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The Klinghoffer Tragedy

This letter originally appeared in The New York Times on June 21, 2014

June 20, 2014

Letters to the Editor
The New York Times


To the Editor:

It pained us deeply to read “The Klinghoffer Tragedy” (editorial, June 20), criticizing the Metropolitan Opera’s decision not to simulcast John Adams’s opera “The Death of Klinghoffer,” and defending the opera against its critics by claiming that it “gives voice to all sides in this terrible murder.”

The Met should be praised, not faulted, for taking a step that will prevent this biased and flawed opera from appearing in 66 countries, including in some regions where anti-Semitism is disturbingly on the rise.

The Met did not “bow” to our wishes in canceling the global simulcast scheduled for this fall, but rather listened to our concerns and acted appropriately. We are strongly opposed to censorship and resent the implication that we would want to censor an artistic event.

Our 69-year-old father was singled out and killed by Palestinian terrorists on his wedding anniversary cruise in 1985 solely because he was Jewish. His memory is trivialized in an opera that rationalizes terrorism and tries to find moral equivalence between the murderers and the murdered.

Imagine if Mr. Adams had written an opera about the terrorists who carried out the 9/11 attacks, and sought to balance their worldview with that of those who perished in the twin towers. The outcry would be immediate and overwhelming.

But “Klinghoffer” is justified as a “work of art” and an opportunity to “debate” the Israeli-Palestinian conflict. This is an outrage. These terrorists hijacked an Italian ship with American tourists and murdered an American Jew. What, precisely, did this have to do with Israel? Absolutely nothing.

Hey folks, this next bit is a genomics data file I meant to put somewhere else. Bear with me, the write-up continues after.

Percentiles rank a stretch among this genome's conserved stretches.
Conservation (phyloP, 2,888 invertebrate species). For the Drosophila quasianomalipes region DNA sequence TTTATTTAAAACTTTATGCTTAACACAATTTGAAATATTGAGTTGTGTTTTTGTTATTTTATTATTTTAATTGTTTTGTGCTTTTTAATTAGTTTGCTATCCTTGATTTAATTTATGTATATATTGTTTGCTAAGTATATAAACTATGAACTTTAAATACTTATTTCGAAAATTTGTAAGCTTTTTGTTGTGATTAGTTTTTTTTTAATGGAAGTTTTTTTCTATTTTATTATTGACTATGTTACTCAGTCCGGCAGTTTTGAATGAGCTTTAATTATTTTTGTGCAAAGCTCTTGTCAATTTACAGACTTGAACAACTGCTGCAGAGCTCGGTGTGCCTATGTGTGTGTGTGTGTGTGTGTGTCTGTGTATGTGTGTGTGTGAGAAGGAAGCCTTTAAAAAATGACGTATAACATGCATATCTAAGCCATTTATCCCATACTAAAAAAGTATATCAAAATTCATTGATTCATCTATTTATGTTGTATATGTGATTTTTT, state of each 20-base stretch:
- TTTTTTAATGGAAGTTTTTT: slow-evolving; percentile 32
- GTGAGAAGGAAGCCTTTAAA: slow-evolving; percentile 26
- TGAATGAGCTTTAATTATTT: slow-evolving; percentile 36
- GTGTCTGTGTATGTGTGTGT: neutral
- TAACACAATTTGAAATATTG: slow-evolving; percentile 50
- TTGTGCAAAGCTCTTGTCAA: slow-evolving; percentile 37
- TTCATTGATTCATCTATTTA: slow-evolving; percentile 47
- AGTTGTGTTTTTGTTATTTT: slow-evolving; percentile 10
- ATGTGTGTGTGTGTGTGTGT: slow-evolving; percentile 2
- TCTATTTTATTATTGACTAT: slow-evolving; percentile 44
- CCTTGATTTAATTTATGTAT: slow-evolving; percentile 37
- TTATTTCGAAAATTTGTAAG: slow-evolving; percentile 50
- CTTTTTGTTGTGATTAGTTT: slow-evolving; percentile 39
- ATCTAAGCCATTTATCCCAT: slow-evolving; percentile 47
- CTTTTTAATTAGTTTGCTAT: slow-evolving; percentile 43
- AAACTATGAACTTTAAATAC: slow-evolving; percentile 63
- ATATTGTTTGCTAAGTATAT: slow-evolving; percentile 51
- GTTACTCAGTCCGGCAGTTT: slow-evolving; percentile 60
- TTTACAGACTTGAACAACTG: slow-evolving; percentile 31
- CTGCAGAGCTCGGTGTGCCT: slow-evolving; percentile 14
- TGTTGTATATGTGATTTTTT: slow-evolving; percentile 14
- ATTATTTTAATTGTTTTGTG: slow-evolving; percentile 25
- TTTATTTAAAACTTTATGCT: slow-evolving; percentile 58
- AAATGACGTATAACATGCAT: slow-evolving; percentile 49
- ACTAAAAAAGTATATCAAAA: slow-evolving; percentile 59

Our father’s death should serve as a reminder of the lethality of terrorists who kill civilians, including women, children and the elderly, without compunction, and of the imperative to stop others from striking again. Any effort to politicize that message is a distortion of our father’s horrific death. People of all faiths should be concerned and appalled. There is never a justification for terrorism.

Lisa Klinghoffer
Ilsa Klinghoffer

The writers are co-founders of the Leon and Marilyn Klinghoffer Memorial Foundation of the Anti-Defamation League.

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"The Met did not “bow” to our wishes in canceling the global simulcast scheduled for this fall, but rather listened to our concerns and acted appropriately. We are strongly opposed to censorship and resent the implication that we would want to censor an artistic event."

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